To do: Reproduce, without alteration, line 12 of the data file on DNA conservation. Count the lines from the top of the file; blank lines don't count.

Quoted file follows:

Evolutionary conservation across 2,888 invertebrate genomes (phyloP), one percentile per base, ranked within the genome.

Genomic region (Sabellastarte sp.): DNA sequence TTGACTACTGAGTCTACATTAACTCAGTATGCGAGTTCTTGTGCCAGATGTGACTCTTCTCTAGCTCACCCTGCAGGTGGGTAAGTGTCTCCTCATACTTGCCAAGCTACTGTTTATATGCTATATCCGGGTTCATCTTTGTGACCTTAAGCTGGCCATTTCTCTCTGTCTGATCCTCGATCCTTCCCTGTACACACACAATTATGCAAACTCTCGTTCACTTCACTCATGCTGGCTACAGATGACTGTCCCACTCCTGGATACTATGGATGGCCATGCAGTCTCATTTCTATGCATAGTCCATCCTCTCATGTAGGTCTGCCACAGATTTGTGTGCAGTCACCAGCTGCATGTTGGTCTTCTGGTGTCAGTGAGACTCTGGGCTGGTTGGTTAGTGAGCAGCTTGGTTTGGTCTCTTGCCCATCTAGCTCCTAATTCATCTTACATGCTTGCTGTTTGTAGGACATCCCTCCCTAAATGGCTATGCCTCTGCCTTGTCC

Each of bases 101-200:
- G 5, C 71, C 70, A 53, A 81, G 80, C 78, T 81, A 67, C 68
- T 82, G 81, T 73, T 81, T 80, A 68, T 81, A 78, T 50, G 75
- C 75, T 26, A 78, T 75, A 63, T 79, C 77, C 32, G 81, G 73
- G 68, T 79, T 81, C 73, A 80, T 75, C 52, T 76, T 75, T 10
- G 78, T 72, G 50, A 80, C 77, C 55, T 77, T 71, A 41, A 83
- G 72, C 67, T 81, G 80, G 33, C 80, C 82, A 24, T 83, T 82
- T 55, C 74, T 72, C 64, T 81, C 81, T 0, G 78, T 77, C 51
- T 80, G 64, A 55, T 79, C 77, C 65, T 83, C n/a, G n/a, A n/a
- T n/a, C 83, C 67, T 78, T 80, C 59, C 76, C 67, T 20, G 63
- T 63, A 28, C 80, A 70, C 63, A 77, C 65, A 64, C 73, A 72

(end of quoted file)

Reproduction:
- T n/a, C 83, C 67, T 78, T 80, C 59, C 76, C 67, T 20, G 63